You do not need to be the direct victim of sexual harassment or sexual violence in order to file a complaint with the OCR or with your school. Any third party with knowledge of discrimination may file a complaint.
Generally, an OCR complaint must be filed within 180 days of the incident. Electronic complaint forms can be found on the OCR’s website. If a complainant uses an institutional grievance process and also chooses to file the complaint with OCR, the complaint must be filed with OCR within 60 days after completion of the institutional grievance process. OCR’s website also provides instructions on how to file a complaint.
Yes, you can file a private lawsuit under Title IX regardless of whether you file a complaint with the OCR or with your school or the police. Keep in mind that there may be a relatively short statute of limitations for filing a private lawsuit under Title IX and it may vary from state to state.
Yes. You do not need to be the direct victim of sexual harassment or sexual violence in order to file a complaint with the OCR. Any third party with knowledge of discrimination may file a complaint.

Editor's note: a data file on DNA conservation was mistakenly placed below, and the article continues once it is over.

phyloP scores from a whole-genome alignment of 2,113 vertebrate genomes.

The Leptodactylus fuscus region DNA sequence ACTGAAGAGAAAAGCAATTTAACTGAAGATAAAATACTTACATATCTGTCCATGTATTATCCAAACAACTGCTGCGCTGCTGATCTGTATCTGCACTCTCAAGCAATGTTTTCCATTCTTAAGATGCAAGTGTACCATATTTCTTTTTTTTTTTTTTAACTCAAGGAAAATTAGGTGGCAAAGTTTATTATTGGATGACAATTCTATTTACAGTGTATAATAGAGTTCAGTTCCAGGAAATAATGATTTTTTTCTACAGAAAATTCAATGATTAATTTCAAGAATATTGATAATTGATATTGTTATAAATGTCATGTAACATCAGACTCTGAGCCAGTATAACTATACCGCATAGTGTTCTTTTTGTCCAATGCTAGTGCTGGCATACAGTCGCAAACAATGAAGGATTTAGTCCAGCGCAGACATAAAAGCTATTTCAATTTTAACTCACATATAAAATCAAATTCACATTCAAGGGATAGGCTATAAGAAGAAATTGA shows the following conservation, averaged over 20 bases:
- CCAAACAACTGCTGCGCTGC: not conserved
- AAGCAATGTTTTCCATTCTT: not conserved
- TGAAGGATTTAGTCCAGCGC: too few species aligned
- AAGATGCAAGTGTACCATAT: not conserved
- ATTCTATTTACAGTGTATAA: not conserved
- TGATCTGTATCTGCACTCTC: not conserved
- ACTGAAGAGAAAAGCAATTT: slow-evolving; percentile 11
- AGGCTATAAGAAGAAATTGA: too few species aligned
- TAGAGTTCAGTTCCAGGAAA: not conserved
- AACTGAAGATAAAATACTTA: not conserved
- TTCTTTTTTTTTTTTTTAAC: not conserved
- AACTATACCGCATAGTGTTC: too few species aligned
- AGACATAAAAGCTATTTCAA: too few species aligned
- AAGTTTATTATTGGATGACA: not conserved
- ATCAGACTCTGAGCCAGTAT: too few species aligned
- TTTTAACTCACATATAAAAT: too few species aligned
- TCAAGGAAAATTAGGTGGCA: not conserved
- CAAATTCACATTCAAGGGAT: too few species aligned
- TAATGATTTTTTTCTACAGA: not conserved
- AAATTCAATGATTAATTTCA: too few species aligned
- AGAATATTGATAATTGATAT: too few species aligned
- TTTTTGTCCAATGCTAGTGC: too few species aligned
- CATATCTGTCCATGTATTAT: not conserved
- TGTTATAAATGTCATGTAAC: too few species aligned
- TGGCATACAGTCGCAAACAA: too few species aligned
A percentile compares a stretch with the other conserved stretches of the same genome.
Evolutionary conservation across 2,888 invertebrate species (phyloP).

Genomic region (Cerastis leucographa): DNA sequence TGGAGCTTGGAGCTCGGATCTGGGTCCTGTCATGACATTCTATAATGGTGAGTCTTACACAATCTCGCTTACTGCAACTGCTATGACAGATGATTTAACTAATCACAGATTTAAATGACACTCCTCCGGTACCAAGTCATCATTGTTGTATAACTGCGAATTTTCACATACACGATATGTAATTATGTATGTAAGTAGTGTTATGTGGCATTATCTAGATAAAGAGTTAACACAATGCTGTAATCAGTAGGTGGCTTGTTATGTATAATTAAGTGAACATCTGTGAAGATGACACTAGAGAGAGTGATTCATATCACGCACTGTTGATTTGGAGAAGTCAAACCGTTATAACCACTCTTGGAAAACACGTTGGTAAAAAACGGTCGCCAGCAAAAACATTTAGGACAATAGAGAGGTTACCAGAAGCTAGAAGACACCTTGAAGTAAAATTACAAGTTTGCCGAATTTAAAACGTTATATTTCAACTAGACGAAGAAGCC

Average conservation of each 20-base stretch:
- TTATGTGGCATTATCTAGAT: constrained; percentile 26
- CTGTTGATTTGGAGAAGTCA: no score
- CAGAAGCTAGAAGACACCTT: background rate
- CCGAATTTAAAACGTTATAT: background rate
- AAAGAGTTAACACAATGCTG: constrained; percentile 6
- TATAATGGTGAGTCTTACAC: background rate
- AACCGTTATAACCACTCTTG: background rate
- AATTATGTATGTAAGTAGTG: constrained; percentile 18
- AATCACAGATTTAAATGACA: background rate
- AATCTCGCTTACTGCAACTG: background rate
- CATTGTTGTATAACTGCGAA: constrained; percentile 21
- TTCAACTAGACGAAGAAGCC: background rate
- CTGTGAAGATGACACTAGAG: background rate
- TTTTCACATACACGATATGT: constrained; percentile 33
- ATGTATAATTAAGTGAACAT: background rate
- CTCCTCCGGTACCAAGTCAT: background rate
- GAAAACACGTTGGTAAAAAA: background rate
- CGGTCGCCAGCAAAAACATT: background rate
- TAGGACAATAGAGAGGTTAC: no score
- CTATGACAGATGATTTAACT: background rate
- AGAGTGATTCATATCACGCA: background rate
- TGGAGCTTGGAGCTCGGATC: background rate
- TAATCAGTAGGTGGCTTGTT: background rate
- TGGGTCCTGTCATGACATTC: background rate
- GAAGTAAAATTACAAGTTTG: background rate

No. You are not required to make a police report, and your rights under Title IX are not affected by your decision whether to involve the police. You can choose whether you want to involve the police, file a complaint with your school, or file a complaint with the OCR. You can choose to pursue more than one process and you do not have to pursue any of those processes.
While not necessary, it is always helpful to speak with an attorney about your legal rights and options. Many states have legal aid organizations that can help you to pursue your legal rights at little to no cost. Unfortunately, not every legal aid organization is able to represent clients in all practice areas (for instance, many legal aid organizations focus on family law, housing law, etc.) and most legal organizations only represent clients who fall within certain income restrictions. Even if a legal aid organization in your area can’t represent you, they may still be able to offer specialized referrals or advise you where to go next for legal assistance.